Alyami B, Braimah R, Alharieth S. Prevalence and pattern of impacted canines in Najran, South Western Saudi Arabian population. Saudi Dent J 2020;32:300-5.  Back to cited text no. 19
    
20.
Alkadhi OH, Alfuraih AA, Ajwa NM. Prevalence of different impacted maxillary canine locations in a saudi population in Riyadh City. EC Dental Sci. 2017;13:261-5.  Back to cited text no. 20
    
21.
Yavuz MS, Aras MH, Büyükkurt MC, Tozoglu S. Impacted mandibular canines. J Contemp Dent Pract 2007;8:78-85.  Back to cited text no. 21
    
22.
Gashi A, Kamberi B, Ademi-Abdyli R, Perjuci F, Sahatçiu-Gashi A. The incidence of impacted maxillary Canines in a Kosovar population. Int Sch Res Not 2014;2014:1-4.  Back to cited text no. 22
    
23.
Raji Alrwuili M, Musarrah Alanazi Y, Attallah Alenzi N, Latif K, Ahmed Aljabab M, Mosbah Sabsabi M. Prevalence and localization of impacted canine among Al-Qurayyat orthodontic patients: A study conducted over the period of 4 years. Pakistan Oral Dent J 2016;36:75-8.  Back to cited text no. 23
    
24.
Hitchin A. The impacted maxillary canine. Br Dent J 1956;100:1-14. Available from: https://ci.nii.ac.jp/naid/10016942713/en/#cit. [Last accessed on 2021 Oct 06].  Back to cited text no. 24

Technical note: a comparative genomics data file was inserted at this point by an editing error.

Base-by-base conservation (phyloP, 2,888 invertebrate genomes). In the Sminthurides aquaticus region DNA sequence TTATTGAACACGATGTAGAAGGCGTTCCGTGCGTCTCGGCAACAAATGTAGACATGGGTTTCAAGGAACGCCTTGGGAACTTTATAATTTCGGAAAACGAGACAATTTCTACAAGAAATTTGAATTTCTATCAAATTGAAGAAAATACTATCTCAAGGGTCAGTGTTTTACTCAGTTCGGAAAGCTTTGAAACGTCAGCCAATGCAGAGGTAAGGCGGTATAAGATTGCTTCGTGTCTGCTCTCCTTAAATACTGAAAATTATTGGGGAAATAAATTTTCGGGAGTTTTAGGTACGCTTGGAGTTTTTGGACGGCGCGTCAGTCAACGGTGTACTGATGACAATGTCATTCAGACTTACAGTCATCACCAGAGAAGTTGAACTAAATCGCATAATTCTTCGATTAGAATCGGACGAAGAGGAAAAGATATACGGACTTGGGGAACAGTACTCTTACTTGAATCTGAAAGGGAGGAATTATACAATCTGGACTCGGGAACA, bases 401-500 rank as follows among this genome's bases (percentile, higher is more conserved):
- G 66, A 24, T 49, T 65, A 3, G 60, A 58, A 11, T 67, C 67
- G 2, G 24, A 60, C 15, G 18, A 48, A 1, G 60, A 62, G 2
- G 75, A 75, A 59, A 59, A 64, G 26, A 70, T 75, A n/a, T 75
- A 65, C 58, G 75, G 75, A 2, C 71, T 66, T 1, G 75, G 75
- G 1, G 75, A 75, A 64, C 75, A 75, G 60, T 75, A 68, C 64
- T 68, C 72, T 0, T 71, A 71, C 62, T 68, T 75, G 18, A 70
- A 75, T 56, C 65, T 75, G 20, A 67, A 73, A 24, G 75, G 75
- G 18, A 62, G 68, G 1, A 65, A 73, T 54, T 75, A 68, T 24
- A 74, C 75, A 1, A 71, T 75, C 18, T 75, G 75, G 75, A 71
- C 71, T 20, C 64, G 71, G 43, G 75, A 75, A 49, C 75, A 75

25.
Melha S, Alturki S, Aldawasri G, Almeshari N, Almeshari S, Albadr K. Canine impaction among riyadh population: A single center experience. Int J Oral Heal Sci 2017;7:93-5.  Back to cited text no. 25
    
26.
Aydin U, Yilmaz HH, Yildirim D. Incidence of canine impaction and transmigration in a patient population. Dentomaxillofacial Radiol 2004;33:164-9.  Back to cited text no. 26
    
27.
Ando S, Aizawa K, Nakashima T, Sanka Y, Shimbo K, Kiyokawa K. Transmigration process of the impacted mandibular cuspid. J Nihon Univ Sch Dent 1964;6:66-71.  Back to cited text no. 27
    
28.
Miranti R, Levbarg M. Extraction of a horizontally transmigrated impacted mandibular canine: Report of case. J Am Dent Assoc 1974;88:607-10.  Back to cited text no. 28
    
29.
Shapira Y, Mischler WA, Kuftinec MM. The displaced mandibular canine. ASDC J Dent Child 1982;49:362-4.  Back to cited text no. 29
    


    Figures

  [Figure 1]
 
 
    Tables

  [Table 1], [Table 2]



 

Top
 
 
  Search
 
Similar in PUBMED
   Search Pubmed for
   Search in Google Scholar for
 Related articles
Access Statistics
Email Alert *
Add to My List *
* Registration required (free)

 
  In this article
Abstract
Introduction
Materials and Me...
Results
Discussion
Conclusion
References
Article Figures
Article Tables

 Article Access Statistics
    Viewed610    
    Printed26    
    Emailed0    
    PDF Downloaded73    
    Comments [Add]    

Recommend this journal